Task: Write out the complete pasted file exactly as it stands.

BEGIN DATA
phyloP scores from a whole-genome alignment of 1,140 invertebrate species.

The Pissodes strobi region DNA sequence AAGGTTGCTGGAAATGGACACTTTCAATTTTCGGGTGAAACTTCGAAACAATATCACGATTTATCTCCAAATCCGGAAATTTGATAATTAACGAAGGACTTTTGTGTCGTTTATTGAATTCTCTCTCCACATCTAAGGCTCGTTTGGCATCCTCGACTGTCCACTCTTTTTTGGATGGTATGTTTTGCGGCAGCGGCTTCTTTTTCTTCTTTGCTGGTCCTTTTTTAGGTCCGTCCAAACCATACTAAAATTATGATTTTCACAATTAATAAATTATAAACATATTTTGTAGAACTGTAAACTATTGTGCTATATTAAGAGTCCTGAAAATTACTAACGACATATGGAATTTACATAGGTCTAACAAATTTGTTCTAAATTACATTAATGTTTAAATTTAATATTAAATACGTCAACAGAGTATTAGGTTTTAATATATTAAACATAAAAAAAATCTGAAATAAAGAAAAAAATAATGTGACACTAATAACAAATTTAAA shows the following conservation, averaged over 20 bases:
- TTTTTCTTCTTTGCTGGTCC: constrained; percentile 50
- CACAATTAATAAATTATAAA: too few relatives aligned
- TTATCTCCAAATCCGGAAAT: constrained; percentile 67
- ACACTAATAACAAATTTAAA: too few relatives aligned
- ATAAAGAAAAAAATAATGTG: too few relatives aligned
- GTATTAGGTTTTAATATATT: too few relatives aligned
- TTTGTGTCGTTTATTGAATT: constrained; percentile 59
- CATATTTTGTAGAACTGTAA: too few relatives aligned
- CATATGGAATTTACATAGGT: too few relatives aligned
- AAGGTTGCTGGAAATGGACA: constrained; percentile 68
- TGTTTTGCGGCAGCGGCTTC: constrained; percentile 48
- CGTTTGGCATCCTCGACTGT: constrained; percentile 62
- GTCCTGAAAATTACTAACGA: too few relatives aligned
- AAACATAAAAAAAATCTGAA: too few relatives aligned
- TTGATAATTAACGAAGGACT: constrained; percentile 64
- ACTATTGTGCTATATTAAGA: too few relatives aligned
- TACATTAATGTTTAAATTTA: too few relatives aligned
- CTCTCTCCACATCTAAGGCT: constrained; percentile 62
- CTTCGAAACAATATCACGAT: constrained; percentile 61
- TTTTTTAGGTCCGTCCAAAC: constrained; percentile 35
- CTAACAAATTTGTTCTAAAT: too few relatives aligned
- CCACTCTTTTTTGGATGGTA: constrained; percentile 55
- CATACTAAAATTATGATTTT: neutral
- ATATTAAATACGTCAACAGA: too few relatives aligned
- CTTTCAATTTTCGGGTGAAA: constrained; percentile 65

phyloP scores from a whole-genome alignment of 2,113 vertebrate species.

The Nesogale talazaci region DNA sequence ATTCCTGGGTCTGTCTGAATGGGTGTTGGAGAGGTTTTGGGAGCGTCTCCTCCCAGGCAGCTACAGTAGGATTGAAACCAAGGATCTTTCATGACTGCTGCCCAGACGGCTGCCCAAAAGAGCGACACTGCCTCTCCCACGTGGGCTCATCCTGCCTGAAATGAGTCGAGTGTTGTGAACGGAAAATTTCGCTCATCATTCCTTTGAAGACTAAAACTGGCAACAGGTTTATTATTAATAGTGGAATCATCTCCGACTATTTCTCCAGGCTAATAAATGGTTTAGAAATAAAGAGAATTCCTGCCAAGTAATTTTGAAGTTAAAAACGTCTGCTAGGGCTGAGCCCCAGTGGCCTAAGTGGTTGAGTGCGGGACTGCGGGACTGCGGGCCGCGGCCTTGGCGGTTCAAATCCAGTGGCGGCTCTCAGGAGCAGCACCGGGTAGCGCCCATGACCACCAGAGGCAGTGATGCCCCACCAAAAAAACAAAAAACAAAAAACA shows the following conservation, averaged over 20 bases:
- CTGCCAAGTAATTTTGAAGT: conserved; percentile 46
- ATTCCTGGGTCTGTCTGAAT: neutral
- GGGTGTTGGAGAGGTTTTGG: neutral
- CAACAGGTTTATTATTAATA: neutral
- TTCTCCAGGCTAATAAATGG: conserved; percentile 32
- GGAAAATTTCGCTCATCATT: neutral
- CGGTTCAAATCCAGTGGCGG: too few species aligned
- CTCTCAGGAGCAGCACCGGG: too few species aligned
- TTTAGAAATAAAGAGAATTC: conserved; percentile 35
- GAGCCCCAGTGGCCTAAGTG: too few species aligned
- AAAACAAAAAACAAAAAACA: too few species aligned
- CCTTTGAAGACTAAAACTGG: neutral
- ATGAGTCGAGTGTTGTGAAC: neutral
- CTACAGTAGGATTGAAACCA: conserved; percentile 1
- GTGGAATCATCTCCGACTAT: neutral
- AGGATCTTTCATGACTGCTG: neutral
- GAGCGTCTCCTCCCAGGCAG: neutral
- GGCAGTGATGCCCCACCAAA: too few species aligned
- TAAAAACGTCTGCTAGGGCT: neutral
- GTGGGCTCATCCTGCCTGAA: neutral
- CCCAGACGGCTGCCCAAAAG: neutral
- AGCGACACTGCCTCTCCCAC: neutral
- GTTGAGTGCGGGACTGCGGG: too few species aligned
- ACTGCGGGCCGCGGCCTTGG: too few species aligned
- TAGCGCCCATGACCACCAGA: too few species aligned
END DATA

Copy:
phyloP scores from a whole-genome alignment of 1,140 invertebrate species.

The Pissodes strobi region DNA sequence AAGGTTGCTGGAAATGGACACTTTCAATTTTCGGGTGAAACTTCGAAACAATATCACGATTTATCTCCAAATCCGGAAATTTGATAATTAACGAAGGACTTTTGTGTCGTTTATTGAATTCTCTCTCCACATCTAAGGCTCGTTTGGCATCCTCGACTGTCCACTCTTTTTTGGATGGTATGTTTTGCGGCAGCGGCTTCTTTTTCTTCTTTGCTGGTCCTTTTTTAGGTCCGTCCAAACCATACTAAAATTATGATTTTCACAATTAATAAATTATAAACATATTTTGTAGAACTGTAAACTATTGTGCTATATTAAGAGTCCTGAAAATTACTAACGACATATGGAATTTACATAGGTCTAACAAATTTGTTCTAAATTACATTAATGTTTAAATTTAATATTAAATACGTCAACAGAGTATTAGGTTTTAATATATTAAACATAAAAAAAATCTGAAATAAAGAAAAAAATAATGTGACACTAATAACAAATTTAAA shows the following conservation, averaged over 20 bases:
- TTTTTCTTCTTTGCTGGTCC: constrained; percentile 50
- CACAATTAATAAATTATAAA: too few relatives aligned
- TTATCTCCAAATCCGGAAAT: constrained; percentile 67
- ACACTAATAACAAATTTAAA: too few relatives aligned
- ATAAAGAAAAAAATAATGTG: too few relatives aligned
- GTATTAGGTTTTAATATATT: too few relatives aligned
- TTTGTGTCGTTTATTGAATT: constrained; percentile 59
- CATATTTTGTAGAACTGTAA: too few relatives aligned
- CATATGGAATTTACATAGGT: too few relatives aligned
- AAGGTTGCTGGAAATGGACA: constrained; percentile 68
- TGTTTTGCGGCAGCGGCTTC: constrained; percentile 48
- CGTTTGGCATCCTCGACTGT: constrained; percentile 62
- GTCCTGAAAATTACTAACGA: too few relatives aligned
- AAACATAAAAAAAATCTGAA: too few relatives aligned
- TTGATAATTAACGAAGGACT: constrained; percentile 64
- ACTATTGTGCTATATTAAGA: too few relatives aligned
- TACATTAATGTTTAAATTTA: too few relatives aligned
- CTCTCTCCACATCTAAGGCT: constrained; percentile 62
- CTTCGAAACAATATCACGAT: constrained; percentile 61
- TTTTTTAGGTCCGTCCAAAC: constrained; percentile 35
- CTAACAAATTTGTTCTAAAT: too few relatives aligned
- CCACTCTTTTTTGGATGGTA: constrained; percentile 55
- CATACTAAAATTATGATTTT: neutral
- ATATTAAATACGTCAACAGA: too few relatives aligned
- CTTTCAATTTTCGGGTGAAA: constrained; percentile 65

phyloP scores from a whole-genome alignment of 2,113 vertebrate species.

The Nesogale talazaci region DNA sequence ATTCCTGGGTCTGTCTGAATGGGTGTTGGAGAGGTTTTGGGAGCGTCTCCTCCCAGGCAGCTACAGTAGGATTGAAACCAAGGATCTTTCATGACTGCTGCCCAGACGGCTGCCCAAAAGAGCGACACTGCCTCTCCCACGTGGGCTCATCCTGCCTGAAATGAGTCGAGTGTTGTGAACGGAAAATTTCGCTCATCATTCCTTTGAAGACTAAAACTGGCAACAGGTTTATTATTAATAGTGGAATCATCTCCGACTATTTCTCCAGGCTAATAAATGGTTTAGAAATAAAGAGAATTCCTGCCAAGTAATTTTGAAGTTAAAAACGTCTGCTAGGGCTGAGCCCCAGTGGCCTAAGTGGTTGAGTGCGGGACTGCGGGACTGCGGGCCGCGGCCTTGGCGGTTCAAATCCAGTGGCGGCTCTCAGGAGCAGCACCGGGTAGCGCCCATGACCACCAGAGGCAGTGATGCCCCACCAAAAAAACAAAAAACAAAAAACA shows the following conservation, averaged over 20 bases:
- CTGCCAAGTAATTTTGAAGT: conserved; percentile 46
- ATTCCTGGGTCTGTCTGAAT: neutral
- GGGTGTTGGAGAGGTTTTGG: neutral
- CAACAGGTTTATTATTAATA: neutral
- TTCTCCAGGCTAATAAATGG: conserved; percentile 32
- GGAAAATTTCGCTCATCATT: neutral
- CGGTTCAAATCCAGTGGCGG: too few species aligned
- CTCTCAGGAGCAGCACCGGG: too few species aligned
- TTTAGAAATAAAGAGAATTC: conserved; percentile 35
- GAGCCCCAGTGGCCTAAGTG: too few species aligned
- AAAACAAAAAACAAAAAACA: too few species aligned
- CCTTTGAAGACTAAAACTGG: neutral
- ATGAGTCGAGTGTTGTGAAC: neutral
- CTACAGTAGGATTGAAACCA: conserved; percentile 1
- GTGGAATCATCTCCGACTAT: neutral
- AGGATCTTTCATGACTGCTG: neutral
- GAGCGTCTCCTCCCAGGCAG: neutral
- GGCAGTGATGCCCCACCAAA: too few species aligned
- TAAAAACGTCTGCTAGGGCT: neutral
- GTGGGCTCATCCTGCCTGAA: neutral
- CCCAGACGGCTGCCCAAAAG: neutral
- AGCGACACTGCCTCTCCCAC: neutral
- GTTGAGTGCGGGACTGCGGG: too few species aligned
- ACTGCGGGCCGCGGCCTTGG: too few species aligned
- TAGCGCCCATGACCACCAGA: too few species aligned